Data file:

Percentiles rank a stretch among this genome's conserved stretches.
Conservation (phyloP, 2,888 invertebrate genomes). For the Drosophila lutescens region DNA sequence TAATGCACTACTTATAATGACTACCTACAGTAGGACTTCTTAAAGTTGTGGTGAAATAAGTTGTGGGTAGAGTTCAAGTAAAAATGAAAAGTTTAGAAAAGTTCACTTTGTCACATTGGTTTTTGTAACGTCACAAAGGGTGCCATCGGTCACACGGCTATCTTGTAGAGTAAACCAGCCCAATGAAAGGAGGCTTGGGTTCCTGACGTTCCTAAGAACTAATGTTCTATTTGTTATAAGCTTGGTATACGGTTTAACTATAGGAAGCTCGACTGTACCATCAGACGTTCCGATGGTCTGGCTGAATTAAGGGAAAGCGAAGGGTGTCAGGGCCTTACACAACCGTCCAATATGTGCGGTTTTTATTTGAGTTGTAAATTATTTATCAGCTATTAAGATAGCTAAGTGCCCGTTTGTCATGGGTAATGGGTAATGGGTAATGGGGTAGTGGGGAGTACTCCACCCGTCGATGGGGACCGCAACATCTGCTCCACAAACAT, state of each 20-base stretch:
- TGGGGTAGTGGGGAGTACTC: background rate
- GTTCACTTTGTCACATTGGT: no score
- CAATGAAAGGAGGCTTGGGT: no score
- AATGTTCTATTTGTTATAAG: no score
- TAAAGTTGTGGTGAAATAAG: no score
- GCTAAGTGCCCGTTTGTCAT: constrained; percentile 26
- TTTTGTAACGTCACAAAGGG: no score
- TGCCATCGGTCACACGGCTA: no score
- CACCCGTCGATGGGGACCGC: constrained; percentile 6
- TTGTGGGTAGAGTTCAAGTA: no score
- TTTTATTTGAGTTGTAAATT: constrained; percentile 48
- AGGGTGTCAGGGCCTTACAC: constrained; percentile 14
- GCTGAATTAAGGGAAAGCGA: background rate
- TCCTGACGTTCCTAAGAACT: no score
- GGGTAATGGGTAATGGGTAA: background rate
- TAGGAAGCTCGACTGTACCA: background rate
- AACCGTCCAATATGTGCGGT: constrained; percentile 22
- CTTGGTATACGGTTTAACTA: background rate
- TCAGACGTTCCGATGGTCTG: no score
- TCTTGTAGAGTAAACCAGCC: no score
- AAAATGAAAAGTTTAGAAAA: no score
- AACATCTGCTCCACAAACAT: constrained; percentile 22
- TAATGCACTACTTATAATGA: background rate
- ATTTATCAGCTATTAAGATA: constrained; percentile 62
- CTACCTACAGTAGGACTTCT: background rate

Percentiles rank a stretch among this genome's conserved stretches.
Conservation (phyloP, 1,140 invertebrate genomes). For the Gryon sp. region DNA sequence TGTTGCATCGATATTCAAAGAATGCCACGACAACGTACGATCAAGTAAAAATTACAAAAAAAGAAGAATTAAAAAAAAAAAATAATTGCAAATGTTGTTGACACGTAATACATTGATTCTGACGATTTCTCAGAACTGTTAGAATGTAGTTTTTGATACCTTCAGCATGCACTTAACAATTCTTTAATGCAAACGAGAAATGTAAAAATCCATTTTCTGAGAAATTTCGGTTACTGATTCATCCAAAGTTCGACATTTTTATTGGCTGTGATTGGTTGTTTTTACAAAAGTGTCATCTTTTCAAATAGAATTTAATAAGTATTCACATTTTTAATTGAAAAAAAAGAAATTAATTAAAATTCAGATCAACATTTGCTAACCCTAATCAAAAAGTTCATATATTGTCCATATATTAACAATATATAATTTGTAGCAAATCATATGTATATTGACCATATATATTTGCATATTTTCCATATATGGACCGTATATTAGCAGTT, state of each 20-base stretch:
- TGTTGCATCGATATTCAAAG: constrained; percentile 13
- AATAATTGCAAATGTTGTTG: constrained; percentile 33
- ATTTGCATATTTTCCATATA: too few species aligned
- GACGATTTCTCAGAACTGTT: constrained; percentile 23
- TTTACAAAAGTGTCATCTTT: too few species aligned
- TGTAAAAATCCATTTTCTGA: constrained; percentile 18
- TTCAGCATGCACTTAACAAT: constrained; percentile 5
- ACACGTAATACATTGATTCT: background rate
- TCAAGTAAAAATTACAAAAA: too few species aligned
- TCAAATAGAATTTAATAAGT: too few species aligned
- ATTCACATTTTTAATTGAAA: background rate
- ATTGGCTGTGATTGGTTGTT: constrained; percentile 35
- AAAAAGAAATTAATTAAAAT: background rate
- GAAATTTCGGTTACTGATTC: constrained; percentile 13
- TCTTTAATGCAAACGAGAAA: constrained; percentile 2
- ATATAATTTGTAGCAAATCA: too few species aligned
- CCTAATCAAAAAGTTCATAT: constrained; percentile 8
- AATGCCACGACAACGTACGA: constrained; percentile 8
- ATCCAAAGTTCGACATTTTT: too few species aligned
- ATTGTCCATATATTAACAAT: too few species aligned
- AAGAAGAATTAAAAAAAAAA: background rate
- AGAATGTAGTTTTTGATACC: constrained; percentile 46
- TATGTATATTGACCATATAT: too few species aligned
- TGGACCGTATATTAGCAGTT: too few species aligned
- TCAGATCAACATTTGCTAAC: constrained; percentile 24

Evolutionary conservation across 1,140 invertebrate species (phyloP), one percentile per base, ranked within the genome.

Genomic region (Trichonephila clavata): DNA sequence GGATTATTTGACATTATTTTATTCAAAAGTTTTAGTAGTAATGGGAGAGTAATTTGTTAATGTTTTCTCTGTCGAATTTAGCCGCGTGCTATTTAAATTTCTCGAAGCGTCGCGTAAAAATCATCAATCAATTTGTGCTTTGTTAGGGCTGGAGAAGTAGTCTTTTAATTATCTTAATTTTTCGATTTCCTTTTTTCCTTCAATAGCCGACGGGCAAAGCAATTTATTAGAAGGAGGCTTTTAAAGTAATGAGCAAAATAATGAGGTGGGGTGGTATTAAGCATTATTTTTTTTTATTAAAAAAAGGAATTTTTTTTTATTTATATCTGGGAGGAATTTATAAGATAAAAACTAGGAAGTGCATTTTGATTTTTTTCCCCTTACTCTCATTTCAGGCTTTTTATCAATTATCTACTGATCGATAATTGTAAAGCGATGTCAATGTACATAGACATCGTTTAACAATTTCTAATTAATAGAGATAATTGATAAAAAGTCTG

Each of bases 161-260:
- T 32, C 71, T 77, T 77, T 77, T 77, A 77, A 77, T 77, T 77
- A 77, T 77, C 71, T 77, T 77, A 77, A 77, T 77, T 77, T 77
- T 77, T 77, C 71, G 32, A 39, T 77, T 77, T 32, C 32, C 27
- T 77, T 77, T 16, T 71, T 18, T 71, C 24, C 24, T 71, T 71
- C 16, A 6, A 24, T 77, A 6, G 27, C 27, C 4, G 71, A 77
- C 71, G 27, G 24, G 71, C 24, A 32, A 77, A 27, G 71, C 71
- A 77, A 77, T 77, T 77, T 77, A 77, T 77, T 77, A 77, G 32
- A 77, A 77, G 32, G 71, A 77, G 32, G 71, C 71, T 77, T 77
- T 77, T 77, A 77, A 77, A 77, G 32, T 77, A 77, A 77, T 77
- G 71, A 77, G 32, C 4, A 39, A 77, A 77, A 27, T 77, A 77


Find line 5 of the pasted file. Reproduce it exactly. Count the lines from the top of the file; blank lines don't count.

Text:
- CAATGAAAGGAGGCTTGGGT: no score